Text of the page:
The Rays have signed right-hander David McKay to a minor league deal with an invite big league camp, reports Marc Topkin of the Tampa Bay Times (on Twitter). McKay was eligible to sign during the lockout because he was outrighted by the Tigers in 2020 and hadn’t signed with another club until now.
McKay made his MLB debut in 2019 with the Mariners, logging seven innings before being claimed on waivers by the Tigers and throwing 19 1/3 innings for them. He ended that season with 26 1/3 innings and an ERA of 5.47 between the two clubs. His 14.8% walk rate was certainly not pretty, but he also struck out batters at a clip of 29.6%, well above that year’s league average of 23%. He also added 45 2/3 Triple-A innings that year between the two organizations, putting up a 4.93 ERA and a terrific 37% strikeout rate, though with the concerning walk rate still present at 14.9%.
In 2020, McKay was limited a one unfortunate outing in Detroit’s Opening Day game, which was in late July because of the pandemic delay. He recorded one out before allowing a walk and a homer and then getting pulled. The Tigers optioned him a couple of days later and, with the pandemic wiping out the minors, he wasn’t able to pitch in organized games again. The club designated him for assignment in September.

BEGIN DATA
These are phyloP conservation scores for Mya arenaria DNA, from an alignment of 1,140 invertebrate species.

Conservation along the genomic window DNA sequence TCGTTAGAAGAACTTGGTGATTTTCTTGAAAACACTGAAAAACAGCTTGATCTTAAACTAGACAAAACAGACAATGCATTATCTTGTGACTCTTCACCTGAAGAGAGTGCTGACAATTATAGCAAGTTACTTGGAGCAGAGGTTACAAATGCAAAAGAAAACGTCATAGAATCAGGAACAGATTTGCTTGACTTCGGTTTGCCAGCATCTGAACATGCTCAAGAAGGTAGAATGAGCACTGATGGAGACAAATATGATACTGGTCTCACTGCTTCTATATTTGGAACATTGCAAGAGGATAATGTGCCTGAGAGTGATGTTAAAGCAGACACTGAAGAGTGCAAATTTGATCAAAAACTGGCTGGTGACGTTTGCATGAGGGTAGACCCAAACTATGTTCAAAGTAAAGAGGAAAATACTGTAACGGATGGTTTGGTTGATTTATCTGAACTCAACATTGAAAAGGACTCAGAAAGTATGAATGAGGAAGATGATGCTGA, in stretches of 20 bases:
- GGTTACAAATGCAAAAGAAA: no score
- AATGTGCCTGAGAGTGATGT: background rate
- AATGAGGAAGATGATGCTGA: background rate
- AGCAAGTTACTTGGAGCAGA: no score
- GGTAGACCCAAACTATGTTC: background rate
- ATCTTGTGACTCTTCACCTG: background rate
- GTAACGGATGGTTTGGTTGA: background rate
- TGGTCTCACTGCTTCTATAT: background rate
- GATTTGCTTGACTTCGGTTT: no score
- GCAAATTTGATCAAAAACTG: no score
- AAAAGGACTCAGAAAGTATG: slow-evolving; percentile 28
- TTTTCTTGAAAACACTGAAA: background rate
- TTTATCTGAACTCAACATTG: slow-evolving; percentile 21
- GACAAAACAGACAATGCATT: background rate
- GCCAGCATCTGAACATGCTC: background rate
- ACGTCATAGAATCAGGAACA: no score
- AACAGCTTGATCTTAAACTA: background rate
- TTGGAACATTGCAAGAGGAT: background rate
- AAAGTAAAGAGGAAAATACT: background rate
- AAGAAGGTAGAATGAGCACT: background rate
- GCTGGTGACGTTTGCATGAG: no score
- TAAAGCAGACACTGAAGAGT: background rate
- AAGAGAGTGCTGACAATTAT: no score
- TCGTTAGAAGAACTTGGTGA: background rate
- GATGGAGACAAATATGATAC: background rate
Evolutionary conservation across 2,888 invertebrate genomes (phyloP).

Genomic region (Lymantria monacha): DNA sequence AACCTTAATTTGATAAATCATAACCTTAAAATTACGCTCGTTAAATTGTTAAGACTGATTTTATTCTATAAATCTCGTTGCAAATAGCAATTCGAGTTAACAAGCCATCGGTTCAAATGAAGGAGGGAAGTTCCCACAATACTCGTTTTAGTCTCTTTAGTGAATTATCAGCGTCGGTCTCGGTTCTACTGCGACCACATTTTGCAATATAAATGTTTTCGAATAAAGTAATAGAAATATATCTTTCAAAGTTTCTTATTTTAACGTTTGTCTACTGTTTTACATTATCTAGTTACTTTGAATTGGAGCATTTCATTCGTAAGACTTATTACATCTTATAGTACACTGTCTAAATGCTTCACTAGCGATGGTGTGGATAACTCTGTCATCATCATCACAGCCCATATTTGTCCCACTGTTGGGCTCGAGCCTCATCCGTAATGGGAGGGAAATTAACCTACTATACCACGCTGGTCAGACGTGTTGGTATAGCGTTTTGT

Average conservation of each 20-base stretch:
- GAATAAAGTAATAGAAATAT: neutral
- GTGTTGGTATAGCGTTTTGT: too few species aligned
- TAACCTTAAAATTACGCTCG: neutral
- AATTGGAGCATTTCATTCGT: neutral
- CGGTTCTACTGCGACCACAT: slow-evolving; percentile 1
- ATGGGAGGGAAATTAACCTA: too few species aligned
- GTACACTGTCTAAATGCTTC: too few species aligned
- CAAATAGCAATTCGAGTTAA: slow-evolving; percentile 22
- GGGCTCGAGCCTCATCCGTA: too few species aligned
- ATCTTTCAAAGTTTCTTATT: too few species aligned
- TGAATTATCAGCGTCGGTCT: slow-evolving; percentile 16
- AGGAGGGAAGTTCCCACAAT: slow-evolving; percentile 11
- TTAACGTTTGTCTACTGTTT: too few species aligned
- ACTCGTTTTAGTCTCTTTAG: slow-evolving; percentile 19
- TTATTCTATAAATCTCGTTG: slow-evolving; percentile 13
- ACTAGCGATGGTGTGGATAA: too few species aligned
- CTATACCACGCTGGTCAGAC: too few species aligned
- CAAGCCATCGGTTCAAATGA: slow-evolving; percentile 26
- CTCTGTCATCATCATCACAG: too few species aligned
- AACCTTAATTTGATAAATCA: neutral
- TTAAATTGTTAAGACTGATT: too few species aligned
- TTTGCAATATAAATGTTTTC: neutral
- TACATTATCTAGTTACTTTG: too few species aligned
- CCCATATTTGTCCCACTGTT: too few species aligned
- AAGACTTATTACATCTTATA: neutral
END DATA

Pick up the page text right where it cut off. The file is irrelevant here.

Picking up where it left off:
As noted by Topkin, the righty underwent hip surgery in April of last year, which has kept him out of action since then. In a column about the signing, Topkin adds that McKay has recently been “hitting 96 mph with his fastball and spinning his slider effectively.” The Rays have developed a reputation for building their pitching staff by finding hidden gems and turning them into fearsome weapons. With McKay already showing a sensational ability to rack up strikeouts, the club will just need to improve his control in order for him to be their next successful reclamation project. McKay will turn 27 years old in March, has less than a year of service time under his belt and has an option year remaining, making him a good fit for Tampa’s style of cycling through a large number of cheap and optionable bullpen arms.